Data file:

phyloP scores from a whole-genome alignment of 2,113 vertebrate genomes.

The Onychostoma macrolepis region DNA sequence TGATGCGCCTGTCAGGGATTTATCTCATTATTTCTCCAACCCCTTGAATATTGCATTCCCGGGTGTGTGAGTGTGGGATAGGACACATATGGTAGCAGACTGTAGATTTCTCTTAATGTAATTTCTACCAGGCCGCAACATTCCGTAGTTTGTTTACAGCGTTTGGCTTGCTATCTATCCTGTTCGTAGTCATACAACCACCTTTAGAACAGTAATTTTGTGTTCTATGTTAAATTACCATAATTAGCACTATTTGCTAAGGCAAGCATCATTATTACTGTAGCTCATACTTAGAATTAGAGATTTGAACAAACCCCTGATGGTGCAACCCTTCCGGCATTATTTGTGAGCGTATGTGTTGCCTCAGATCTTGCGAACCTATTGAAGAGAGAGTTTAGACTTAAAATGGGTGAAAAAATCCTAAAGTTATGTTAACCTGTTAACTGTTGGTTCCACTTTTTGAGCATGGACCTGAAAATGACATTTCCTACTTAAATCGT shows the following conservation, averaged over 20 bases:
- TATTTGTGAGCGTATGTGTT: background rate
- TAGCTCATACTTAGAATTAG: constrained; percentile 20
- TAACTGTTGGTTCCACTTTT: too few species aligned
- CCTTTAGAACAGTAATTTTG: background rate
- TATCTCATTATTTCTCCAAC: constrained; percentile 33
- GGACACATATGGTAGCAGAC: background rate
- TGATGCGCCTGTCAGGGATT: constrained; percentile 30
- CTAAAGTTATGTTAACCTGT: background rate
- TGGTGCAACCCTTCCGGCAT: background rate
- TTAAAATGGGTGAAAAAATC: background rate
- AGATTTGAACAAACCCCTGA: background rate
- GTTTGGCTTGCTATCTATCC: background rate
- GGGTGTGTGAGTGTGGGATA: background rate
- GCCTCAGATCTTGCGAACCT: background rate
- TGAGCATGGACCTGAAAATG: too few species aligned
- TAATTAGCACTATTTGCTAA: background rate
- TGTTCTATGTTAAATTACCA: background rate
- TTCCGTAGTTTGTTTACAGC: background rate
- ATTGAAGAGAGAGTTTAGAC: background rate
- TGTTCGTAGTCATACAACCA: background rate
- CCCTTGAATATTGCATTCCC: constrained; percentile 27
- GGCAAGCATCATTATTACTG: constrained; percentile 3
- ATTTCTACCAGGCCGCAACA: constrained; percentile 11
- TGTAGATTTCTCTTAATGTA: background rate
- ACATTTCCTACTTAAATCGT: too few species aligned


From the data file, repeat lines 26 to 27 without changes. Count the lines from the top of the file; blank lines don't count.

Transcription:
- TGTAGATTTCTCTTAATGTA: background rate
- ACATTTCCTACTTAAATCGT: too few species aligned